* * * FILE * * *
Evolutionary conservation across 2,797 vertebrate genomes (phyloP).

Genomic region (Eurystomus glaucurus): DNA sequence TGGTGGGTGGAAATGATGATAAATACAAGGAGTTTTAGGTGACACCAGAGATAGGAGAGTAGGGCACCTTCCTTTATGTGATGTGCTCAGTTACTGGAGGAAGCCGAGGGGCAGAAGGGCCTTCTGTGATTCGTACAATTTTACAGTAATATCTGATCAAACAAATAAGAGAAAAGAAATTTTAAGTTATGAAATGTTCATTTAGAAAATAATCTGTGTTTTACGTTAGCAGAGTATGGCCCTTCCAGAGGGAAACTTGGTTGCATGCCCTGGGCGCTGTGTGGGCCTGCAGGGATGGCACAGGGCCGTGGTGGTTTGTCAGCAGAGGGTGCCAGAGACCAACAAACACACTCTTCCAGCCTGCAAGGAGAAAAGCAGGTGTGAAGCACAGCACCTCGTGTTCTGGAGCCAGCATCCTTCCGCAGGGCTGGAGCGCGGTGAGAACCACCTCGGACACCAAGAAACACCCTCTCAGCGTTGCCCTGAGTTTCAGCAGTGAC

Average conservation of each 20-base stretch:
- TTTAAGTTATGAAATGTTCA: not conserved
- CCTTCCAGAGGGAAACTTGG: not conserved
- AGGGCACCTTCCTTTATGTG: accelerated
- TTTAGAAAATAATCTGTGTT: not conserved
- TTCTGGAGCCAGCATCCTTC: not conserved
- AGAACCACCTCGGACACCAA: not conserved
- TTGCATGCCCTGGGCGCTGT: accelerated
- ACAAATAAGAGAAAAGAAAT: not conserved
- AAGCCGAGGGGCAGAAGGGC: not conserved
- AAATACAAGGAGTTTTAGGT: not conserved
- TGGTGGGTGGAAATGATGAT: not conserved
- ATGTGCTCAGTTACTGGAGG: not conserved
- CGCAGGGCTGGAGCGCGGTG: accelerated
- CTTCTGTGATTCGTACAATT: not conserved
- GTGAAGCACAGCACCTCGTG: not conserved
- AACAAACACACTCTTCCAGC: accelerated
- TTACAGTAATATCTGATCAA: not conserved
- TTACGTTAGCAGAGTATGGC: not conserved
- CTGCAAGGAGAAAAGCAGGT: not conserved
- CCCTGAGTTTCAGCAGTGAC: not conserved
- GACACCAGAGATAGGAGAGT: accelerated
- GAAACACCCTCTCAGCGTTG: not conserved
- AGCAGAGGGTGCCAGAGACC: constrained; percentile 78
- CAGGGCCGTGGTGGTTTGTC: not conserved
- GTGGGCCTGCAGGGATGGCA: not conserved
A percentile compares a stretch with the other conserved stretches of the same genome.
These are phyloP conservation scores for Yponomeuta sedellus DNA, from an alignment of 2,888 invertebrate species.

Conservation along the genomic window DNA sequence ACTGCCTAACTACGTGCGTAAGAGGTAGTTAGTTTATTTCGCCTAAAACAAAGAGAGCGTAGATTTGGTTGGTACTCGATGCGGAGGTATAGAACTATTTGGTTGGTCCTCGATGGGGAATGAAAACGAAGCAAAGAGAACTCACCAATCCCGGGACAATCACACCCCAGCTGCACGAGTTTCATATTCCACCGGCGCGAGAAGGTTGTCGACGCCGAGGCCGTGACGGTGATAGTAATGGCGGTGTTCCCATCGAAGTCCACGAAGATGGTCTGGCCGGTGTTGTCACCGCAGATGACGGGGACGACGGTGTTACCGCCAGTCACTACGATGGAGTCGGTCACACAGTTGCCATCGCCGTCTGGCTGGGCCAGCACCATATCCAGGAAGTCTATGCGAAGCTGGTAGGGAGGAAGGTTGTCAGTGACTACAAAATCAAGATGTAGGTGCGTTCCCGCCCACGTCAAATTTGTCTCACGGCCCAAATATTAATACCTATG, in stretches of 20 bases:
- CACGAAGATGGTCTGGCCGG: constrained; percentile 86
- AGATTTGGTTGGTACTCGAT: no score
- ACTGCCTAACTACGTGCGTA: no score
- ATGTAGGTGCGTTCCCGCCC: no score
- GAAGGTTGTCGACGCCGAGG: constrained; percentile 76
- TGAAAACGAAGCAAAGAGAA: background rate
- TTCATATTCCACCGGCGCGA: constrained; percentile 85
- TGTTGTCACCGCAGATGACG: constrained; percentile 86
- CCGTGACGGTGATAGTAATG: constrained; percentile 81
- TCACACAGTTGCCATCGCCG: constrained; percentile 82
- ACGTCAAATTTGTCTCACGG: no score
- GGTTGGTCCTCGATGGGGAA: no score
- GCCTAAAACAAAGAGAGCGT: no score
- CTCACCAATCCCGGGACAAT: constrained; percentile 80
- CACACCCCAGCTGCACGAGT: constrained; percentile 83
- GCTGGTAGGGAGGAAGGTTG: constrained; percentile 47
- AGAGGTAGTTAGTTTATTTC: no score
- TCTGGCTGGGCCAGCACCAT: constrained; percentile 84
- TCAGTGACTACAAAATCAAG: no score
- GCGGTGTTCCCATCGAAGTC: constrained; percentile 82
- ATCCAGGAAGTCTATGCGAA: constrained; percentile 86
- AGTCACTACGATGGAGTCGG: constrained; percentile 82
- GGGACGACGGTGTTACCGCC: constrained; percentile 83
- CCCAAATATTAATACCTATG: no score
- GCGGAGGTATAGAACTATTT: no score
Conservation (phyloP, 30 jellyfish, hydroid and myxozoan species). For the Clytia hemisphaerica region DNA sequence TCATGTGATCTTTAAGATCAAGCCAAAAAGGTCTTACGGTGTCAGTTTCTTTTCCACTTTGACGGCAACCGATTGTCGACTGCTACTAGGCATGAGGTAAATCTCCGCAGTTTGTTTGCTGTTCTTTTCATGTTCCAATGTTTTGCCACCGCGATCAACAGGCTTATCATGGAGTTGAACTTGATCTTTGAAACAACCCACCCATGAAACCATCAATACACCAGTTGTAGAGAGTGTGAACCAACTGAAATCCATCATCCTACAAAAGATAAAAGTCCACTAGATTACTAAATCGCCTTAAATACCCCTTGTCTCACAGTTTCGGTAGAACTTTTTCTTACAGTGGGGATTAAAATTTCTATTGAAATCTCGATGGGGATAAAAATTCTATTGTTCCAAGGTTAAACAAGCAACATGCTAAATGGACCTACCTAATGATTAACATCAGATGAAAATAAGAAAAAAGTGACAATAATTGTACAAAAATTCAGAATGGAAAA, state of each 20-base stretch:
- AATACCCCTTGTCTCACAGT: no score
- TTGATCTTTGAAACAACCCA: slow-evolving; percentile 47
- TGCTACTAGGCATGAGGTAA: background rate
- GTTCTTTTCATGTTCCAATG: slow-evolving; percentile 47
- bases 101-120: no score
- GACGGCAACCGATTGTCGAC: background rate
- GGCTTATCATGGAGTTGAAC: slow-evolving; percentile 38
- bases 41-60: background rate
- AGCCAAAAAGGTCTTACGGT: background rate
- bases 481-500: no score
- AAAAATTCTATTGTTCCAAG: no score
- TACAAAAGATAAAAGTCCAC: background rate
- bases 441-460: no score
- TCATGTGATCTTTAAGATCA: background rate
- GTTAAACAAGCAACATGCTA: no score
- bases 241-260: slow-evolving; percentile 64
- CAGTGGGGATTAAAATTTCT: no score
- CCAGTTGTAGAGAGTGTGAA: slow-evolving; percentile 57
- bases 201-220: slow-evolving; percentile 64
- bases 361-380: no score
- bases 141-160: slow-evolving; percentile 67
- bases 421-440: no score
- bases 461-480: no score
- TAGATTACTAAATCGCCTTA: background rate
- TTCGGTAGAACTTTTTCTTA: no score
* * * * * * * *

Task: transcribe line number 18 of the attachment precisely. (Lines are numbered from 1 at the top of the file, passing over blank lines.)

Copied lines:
- GTGAAGCACAGCACCTCGTG: not conserved